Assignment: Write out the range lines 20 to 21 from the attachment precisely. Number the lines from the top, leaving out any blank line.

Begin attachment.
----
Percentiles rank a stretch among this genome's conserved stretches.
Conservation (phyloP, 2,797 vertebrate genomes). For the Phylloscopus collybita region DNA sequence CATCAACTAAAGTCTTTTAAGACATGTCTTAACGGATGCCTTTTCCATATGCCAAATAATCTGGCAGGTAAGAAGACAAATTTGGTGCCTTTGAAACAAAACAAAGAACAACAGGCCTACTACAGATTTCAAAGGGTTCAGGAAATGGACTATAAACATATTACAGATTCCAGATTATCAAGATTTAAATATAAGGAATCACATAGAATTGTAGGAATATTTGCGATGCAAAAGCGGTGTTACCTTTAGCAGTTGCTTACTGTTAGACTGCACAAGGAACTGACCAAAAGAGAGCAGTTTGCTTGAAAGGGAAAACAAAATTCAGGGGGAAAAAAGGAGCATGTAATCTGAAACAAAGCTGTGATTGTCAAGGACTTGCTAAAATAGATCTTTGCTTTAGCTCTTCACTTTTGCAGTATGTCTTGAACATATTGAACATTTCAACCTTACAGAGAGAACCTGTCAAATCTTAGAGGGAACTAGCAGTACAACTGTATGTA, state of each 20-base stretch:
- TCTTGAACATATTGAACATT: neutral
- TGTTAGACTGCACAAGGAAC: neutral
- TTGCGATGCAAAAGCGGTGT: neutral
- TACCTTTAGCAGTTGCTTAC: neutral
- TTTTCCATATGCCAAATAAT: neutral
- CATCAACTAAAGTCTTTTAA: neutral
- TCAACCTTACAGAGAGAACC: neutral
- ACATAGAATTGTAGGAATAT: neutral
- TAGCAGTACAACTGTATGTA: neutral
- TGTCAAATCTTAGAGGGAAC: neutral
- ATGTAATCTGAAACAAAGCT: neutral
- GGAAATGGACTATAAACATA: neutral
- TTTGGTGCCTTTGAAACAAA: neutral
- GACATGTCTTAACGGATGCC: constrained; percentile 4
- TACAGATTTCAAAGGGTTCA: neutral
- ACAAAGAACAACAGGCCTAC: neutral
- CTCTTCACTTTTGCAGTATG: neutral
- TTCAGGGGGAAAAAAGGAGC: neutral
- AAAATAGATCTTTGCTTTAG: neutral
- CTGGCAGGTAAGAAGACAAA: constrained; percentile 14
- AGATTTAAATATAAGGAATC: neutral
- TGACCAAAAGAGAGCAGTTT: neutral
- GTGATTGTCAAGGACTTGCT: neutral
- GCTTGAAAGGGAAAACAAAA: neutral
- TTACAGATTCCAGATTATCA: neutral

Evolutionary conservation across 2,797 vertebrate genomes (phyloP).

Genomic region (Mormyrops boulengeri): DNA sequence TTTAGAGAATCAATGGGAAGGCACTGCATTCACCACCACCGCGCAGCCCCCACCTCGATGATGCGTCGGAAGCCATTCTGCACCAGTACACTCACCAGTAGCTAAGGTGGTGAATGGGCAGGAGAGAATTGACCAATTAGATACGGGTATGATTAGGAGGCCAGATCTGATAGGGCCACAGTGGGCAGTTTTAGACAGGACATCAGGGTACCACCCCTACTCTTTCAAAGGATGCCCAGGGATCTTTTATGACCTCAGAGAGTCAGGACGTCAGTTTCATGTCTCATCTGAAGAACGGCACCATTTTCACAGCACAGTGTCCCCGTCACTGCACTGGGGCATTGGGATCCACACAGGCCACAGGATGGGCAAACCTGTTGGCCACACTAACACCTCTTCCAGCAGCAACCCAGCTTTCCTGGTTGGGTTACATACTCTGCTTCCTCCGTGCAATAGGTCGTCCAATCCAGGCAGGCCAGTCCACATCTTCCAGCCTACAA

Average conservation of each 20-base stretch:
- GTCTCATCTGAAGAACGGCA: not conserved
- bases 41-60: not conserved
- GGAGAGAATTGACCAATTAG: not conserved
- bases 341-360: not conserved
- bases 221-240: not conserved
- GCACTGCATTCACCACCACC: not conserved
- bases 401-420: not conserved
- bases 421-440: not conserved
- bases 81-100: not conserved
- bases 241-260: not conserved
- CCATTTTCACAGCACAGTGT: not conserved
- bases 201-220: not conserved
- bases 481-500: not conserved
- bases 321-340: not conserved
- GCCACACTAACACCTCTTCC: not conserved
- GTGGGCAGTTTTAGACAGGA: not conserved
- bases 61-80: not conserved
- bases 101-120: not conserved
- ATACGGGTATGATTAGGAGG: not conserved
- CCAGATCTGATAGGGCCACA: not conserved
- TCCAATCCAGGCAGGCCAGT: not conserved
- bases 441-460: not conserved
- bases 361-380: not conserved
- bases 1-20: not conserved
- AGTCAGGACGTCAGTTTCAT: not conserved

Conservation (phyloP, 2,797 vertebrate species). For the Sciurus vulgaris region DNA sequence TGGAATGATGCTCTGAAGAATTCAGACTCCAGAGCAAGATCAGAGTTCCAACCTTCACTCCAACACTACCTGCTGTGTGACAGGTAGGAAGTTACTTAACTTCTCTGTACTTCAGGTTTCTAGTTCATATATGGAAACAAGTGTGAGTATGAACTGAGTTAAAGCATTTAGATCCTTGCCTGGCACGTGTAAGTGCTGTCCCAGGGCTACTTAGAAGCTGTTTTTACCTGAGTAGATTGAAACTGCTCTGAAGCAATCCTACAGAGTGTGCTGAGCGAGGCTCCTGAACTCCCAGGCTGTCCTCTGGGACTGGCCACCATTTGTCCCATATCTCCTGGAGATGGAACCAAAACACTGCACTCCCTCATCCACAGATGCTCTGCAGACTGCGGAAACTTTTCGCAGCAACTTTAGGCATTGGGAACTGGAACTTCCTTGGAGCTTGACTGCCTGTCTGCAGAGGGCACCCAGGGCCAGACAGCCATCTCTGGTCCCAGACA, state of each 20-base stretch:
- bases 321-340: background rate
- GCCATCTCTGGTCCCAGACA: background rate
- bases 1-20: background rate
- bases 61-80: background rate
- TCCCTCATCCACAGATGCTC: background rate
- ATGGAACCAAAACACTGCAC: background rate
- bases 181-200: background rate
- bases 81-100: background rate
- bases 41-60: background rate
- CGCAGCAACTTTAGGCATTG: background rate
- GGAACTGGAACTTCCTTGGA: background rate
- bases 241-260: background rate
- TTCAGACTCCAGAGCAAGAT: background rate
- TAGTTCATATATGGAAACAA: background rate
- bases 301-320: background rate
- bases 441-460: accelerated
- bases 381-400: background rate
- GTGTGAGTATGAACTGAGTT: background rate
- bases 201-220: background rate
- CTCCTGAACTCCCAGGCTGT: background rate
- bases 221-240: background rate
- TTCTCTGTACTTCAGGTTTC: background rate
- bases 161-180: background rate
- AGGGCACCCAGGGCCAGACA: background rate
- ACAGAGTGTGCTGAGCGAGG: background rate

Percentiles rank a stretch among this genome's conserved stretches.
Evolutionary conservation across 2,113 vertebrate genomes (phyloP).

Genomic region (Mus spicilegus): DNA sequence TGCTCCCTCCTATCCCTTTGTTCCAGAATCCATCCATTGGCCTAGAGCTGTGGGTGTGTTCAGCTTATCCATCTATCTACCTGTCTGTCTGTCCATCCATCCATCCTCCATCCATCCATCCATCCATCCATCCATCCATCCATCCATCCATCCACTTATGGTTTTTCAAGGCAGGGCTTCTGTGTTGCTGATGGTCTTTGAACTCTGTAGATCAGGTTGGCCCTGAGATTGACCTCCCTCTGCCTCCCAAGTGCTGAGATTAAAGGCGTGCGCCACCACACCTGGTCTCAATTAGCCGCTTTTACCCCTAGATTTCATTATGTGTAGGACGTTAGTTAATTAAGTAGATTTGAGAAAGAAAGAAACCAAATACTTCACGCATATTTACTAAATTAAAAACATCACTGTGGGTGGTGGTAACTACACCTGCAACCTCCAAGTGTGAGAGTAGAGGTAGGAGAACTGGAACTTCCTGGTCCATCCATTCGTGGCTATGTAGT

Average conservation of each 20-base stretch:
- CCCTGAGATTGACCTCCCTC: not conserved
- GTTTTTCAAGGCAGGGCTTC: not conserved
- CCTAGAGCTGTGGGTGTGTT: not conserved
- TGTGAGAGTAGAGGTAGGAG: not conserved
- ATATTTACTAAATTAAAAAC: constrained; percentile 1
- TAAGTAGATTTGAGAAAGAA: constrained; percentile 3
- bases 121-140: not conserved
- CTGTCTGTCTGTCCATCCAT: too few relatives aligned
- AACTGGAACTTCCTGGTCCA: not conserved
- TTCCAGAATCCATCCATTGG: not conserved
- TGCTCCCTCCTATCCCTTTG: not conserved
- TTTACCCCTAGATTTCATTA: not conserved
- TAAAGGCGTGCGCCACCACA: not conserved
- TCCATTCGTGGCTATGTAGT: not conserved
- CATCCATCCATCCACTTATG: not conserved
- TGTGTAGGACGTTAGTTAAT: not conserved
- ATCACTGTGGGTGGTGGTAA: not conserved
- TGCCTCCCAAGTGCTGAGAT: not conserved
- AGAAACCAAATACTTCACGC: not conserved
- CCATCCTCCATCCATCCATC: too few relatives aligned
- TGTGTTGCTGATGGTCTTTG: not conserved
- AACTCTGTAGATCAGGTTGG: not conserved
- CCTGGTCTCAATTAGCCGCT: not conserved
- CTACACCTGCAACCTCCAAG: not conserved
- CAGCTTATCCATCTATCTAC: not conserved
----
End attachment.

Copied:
- TTCAGGGGGAAAAAAGGAGC: neutral
- AAAATAGATCTTTGCTTTAG: neutral